- The Washington Times - Friday, April 29, 2005

President Bush yesterday played the role of ‘good cop’ in the Social Security debate by touting bipartisan reform as his subordinates played ‘bad cop’ by accusing Democrats of obstructionism.

One day after using the bully pulpit of a prime-time press conference to push for an overhaul of Social Security, Mr. Bush took his message on the road to wrap up a 60-day, coast-to-coast sales pitch. But he made only a veiled reference to Senate Democrats, who rejected his latest reform ideas even before he finished Thursday’s press conference.

‘Those who block meaningful reform are going to be held to account in the polls,’ Mr. Bush told an audience in Falls Church. ‘The American people expect us in Washington, D.C., to do our duty and not play politics as usual with an issue as important as Social Security.’

The president’s underlings were less diplomatic. Ken Mehlman, chairman of the Republican National Committee, labeled Democrats ‘obstructionists’ for rejecting Mr. Bush’s proposals on personal retirement accounts and a more progressive benefits formula.

‘Many of today’s reactionary Democratic leaders aren’t democrats — they’re elitists,’ he told a meeting of Republican state chairmen. ‘Democrats trust the people — they don’t.’

Meanwhile, Senate Minority Leader Harry Reid continued to criticize the president’s reform proposals.

‘Democrats are disappointed to see the president’s Social Security tour end,’ the Nevada Democrat said yesterday. ‘Because the more the president talks about his misleading privatization plan, the more the American people learn what a bad deal it is.’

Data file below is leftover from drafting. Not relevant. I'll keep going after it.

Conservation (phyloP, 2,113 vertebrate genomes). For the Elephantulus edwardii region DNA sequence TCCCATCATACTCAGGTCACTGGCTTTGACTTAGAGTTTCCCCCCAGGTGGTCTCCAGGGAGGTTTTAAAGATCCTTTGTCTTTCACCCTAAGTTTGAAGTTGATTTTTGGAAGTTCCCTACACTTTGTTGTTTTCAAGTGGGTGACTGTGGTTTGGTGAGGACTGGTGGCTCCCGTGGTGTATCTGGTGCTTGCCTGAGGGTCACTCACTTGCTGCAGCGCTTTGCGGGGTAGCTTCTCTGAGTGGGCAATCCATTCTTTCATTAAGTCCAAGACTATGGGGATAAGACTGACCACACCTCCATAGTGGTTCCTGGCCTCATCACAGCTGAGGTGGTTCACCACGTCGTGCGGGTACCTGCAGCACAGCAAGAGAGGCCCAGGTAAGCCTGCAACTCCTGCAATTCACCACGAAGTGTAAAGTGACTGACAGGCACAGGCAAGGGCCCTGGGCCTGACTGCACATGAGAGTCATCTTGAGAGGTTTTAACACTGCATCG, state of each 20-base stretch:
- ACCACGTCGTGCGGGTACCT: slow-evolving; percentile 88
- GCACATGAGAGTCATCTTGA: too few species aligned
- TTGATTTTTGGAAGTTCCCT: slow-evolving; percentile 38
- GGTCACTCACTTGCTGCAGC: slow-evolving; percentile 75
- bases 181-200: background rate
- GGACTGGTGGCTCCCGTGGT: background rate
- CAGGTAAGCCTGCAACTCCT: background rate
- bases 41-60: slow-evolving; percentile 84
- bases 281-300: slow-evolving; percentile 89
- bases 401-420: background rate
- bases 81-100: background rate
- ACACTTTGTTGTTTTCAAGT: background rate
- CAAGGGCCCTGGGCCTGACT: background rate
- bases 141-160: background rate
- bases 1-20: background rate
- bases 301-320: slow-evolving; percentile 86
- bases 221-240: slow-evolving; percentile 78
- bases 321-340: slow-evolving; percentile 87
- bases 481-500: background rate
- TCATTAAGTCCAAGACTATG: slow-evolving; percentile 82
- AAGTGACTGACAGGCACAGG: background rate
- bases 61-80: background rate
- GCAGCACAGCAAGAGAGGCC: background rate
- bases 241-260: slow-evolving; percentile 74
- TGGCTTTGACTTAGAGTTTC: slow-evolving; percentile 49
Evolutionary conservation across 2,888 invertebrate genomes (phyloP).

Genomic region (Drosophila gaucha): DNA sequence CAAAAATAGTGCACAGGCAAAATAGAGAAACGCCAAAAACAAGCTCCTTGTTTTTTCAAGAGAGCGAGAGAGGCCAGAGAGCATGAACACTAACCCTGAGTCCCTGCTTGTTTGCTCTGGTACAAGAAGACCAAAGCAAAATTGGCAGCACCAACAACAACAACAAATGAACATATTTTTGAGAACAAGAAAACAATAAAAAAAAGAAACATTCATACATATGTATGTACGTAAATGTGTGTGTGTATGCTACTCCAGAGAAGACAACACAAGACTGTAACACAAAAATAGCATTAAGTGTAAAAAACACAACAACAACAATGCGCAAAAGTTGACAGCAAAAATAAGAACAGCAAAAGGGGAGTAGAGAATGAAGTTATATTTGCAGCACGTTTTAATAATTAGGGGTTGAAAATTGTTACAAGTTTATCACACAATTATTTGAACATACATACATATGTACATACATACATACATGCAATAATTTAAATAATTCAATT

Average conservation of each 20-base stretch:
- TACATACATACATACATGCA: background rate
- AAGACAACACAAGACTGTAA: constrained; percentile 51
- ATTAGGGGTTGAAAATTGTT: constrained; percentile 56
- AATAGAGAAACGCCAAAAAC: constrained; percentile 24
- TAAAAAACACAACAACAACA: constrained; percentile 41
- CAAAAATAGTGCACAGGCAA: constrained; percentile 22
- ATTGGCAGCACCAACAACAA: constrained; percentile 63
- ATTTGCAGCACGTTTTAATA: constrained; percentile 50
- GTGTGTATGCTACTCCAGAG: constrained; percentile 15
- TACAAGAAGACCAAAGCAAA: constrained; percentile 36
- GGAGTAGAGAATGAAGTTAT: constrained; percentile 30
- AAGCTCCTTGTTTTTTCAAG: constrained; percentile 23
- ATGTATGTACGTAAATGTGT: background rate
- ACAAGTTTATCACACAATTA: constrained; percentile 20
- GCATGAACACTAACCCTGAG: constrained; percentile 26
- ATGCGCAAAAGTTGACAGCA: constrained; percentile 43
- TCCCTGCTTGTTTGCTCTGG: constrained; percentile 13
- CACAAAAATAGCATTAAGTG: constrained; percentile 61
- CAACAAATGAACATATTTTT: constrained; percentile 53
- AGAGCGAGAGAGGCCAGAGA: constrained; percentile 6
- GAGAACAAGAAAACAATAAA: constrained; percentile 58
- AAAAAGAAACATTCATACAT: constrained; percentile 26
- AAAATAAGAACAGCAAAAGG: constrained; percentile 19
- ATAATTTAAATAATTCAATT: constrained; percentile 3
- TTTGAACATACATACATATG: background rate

It was a reference to public opinion polls that show declining support for Mr. Bush’s reform proposal over the past two months. The White House countered that at least Mr. Bush, unlike most Democrats, has proposed specific reforms for Social Security.

‘Last night he was putting forward these ideas and wanted to advance a bipartisan solution so that we can get something done this year,’ White House spokesman Scott McClellan said. ‘Unfortunately, there are some Democratic leaders who continue to take the do-nothing approach.’

Mr. Bush suggested that some Democrats are opposing his Social Security reform proposals merely because enactment of those proposals might make him ‘look good.’

‘Set aside partisan politics and focus on solving America’s problems,’ he urged Democrats. ‘That’s what we need to do in Washington. There’s too much kind of ‘gotcha’ politics.’

It was a relatively mild rebuke of the opposition party, allowing Mr. Bush to remain above the fray. The more overt political warfare was delegated to subordinates.

‘Last night the president set a clear course to strengthen Social Security,’ RNC Press Secretary Tracey Schmitt said. ‘Not only have the Democrats failed to offer any ideas of their own to address the critical issue, they chose to immediately attack the president’s plan.’

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